Europe’s brief window of market outperformance swings shut
By Samuel Indyk, Lucy Raitano and Alun John
LONDON (Reuters) – European equities and the euro look set to lose out to U.S. markets in the months ahead, as a stellar run in early 2023 has fizzled out in the face of tepid global economic performance and the AI hype that has brought a sparkle to Wall Street.
The S&P 500 is up 14% year to date and more than 20% from its October low – putting it in a technical bull market. It overtook Europe’s STOXX 600, which is up 9%, in late May for the first time this year.
The currency has acted as a bit of a drag too. In dollar terms, the STOXX 600 is still lagging, having gained 11.3% in 2023, while the euro is up 1.1%. In mid-April, the euro had gained 3.6% against the dollar and the STOXX 600 was up more than 14% year-to-date when priced in dollars.
“Relative to the U.S., European equities are looking less interesting and attractive,” said Bernie Ahkong, co-chief investment officer at fund manager UBS O’Connor Global Multi-strategy Alpha.
“Earlier in the year, we were quite happy to allow more of our long picks to be in European names and have more short picks in the U.S., whereas now we’re saying consciously ‘ok let’s put a higher hurdle on European longs and a lower hurdle on European shorts, and vice versa for the U.S.’.”
Ahkong also highlighted a divergence in the regions’ monetary policy – with more rate hikes and a longer path to any rate cuts expected in Europe – and the excitement around artificial intelligence, as favouring the U.S.
Other fund managers are also flipping away from Europe.
Bank of America’s June fund manager survey, which polled 285 managers with $764 billion in assets under management, showed investors allocation to U.S. equities surged 14 percentage points in June, while allocation to euro zone stocks fell 11 percentage points.
Allocation to technology stocks was little changed in June but, at net 16% overweight, investor positioning was at its highest since December 2021.
When the technology sector outperforms significantly, the U.S. S&P 500 index will outperform its European counterparts,” said Geoffroy Goenen, head of fundamental European equity management, at fund manager Candriam.
This key sector represents close to 50% of the current S&P 500 today (if you were to include social media and biotech), whereas in Europe its close to just 10%.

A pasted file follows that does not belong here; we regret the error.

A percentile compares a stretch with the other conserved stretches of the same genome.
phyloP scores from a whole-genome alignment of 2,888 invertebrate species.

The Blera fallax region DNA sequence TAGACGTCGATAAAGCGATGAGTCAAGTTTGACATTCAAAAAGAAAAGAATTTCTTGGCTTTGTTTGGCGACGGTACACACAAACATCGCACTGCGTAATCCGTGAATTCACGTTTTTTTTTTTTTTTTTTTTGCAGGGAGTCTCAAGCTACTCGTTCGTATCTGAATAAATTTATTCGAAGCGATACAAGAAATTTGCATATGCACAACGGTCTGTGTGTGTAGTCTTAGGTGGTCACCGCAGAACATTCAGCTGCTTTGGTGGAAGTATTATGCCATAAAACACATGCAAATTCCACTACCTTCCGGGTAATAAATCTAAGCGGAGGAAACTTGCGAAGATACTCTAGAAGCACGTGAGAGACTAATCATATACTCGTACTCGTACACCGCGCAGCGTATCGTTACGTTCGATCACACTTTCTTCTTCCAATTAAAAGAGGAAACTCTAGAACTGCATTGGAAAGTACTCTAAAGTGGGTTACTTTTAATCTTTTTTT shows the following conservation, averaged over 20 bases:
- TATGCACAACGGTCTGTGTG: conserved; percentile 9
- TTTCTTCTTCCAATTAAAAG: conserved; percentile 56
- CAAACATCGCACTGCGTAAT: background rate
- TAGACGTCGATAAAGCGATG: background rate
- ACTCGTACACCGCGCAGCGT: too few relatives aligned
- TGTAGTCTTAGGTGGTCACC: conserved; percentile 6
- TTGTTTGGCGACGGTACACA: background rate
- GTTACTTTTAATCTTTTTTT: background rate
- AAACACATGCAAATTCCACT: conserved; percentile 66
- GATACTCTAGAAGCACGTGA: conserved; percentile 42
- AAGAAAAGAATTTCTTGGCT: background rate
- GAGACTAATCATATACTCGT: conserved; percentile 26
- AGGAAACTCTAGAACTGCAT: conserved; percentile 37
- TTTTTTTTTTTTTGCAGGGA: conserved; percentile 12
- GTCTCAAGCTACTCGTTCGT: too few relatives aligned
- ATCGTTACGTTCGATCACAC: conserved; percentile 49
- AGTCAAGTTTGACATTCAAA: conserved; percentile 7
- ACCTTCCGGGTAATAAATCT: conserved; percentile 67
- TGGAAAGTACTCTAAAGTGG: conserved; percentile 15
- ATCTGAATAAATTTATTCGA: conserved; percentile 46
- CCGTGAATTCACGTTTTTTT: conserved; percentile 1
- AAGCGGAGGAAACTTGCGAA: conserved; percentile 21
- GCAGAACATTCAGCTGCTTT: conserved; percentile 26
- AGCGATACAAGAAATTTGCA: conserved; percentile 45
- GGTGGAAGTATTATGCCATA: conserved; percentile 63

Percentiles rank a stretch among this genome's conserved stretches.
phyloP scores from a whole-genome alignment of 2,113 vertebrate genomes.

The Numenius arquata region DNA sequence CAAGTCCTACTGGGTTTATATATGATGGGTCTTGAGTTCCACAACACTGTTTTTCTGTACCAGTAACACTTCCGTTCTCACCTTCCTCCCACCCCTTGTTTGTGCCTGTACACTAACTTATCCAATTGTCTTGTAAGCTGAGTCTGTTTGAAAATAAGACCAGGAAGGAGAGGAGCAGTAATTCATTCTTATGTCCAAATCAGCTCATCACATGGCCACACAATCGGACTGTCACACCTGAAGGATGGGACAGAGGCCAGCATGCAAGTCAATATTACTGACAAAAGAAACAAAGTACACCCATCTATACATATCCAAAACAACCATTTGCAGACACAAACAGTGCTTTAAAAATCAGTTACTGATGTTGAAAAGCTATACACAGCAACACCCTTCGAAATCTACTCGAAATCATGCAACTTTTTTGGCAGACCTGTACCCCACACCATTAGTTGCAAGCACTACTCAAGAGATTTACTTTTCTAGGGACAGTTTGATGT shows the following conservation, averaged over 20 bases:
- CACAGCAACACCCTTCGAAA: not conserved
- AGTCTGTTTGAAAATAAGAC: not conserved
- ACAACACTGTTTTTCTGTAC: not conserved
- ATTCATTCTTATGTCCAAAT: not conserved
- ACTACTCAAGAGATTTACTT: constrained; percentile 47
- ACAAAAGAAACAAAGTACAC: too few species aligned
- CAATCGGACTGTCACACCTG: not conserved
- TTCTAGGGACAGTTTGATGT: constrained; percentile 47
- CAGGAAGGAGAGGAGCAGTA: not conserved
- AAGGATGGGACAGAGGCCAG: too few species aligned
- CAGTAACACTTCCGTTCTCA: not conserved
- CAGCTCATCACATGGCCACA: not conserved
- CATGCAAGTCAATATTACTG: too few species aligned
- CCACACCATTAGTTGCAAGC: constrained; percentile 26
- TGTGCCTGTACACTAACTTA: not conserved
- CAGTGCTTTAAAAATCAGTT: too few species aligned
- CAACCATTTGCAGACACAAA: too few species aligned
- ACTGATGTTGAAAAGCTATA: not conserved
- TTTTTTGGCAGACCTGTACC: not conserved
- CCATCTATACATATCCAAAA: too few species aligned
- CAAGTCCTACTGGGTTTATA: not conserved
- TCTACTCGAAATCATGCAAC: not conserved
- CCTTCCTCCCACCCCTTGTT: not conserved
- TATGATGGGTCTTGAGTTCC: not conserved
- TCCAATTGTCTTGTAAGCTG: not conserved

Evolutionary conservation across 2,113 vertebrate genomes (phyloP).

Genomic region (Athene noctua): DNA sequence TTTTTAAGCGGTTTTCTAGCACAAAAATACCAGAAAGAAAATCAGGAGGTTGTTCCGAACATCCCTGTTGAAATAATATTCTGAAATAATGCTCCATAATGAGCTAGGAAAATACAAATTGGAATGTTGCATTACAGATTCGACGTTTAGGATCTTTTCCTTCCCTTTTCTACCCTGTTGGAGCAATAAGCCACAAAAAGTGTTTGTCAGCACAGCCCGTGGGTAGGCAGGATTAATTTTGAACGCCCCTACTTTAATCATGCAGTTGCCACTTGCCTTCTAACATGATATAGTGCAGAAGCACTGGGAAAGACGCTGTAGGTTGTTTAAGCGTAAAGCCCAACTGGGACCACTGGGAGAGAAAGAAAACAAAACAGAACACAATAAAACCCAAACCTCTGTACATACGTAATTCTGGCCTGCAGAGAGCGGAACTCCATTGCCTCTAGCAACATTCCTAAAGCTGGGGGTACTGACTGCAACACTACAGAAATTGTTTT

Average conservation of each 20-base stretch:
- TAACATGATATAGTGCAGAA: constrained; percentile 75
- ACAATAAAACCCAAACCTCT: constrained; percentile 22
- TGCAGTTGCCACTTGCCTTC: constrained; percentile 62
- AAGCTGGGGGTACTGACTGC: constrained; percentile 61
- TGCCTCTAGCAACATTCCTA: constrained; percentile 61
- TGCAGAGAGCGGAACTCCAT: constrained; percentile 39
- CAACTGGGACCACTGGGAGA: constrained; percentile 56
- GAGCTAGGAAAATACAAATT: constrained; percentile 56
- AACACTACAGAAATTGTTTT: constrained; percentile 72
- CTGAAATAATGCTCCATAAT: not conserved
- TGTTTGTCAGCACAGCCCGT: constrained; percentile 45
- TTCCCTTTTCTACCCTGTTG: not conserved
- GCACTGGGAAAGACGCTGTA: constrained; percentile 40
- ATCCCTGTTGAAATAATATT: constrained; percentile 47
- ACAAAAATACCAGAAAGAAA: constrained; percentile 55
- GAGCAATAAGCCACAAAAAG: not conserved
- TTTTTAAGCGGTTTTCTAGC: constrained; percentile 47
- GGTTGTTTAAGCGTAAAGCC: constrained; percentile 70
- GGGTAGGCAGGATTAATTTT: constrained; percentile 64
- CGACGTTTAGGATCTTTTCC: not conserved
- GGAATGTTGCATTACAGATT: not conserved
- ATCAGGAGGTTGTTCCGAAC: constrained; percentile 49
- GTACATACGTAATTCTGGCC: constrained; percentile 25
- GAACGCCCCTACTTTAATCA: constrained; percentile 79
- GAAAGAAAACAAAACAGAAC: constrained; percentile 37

An equal-weighted version of the S&P 500, which dilutes the impact of the large-cap tech stocks, is up just under 4% in 2023.
Part of the European market’s outperformance earlier this year was down to low expectations. European shares traded at their biggest discount to U.S. peers on record last September. But that valuation gap narrowed when natural gas prices fell in January, eliminating much of the concern around the economic outlook for Europe.
Hopes that Europe would benefit broadly from China’s economic reopening also boosted sentiment. In reality, gains were largely restricted to German industrials, travel and leisure and major luxury names, and even those stocks fell to seven-week lows in late May.
We were in a bit of a sweet spot with European equities through the fourth quarter of last year and first quarter of this year,” said Graham Secker, chief European equity strategist at Morgan Stanley.
That has started to shift in the last one or two months, as sentiment around China has got weaker again,” he said, also pointing to the outperformance of tech stocks and European macro data rolling over.
The euro zone economy was in technical recession in the first quarter, data from European statistics agency Eurostat showed last week.
“To us, both Europe and the U.S. look ugly,” said Hani Redha, global multi-asset portfolio manager at PineBridge. “But Europe looks even more unattractive than the U.S., because the temporary good data from Europe is really going to turn.”
Citi’s European economic surprise index shows euro zone data has missed expectations for weeks, compared with the United States, where data has beaten forecasts.
This is also playing out in currency markets, where the euro has fallen 1.8% since its early May highs, despite a recovery this week. Barclays analysts say this is due to the “tough macro backdrop” of slowing growth in Europe and in China, and resilient data in the United States.
The euro is likely to struggle in coming weeks awaiting a more positive global growth trigger, potentially in the form of China stimulus,” they say.
(Editing by Alex Richardson)
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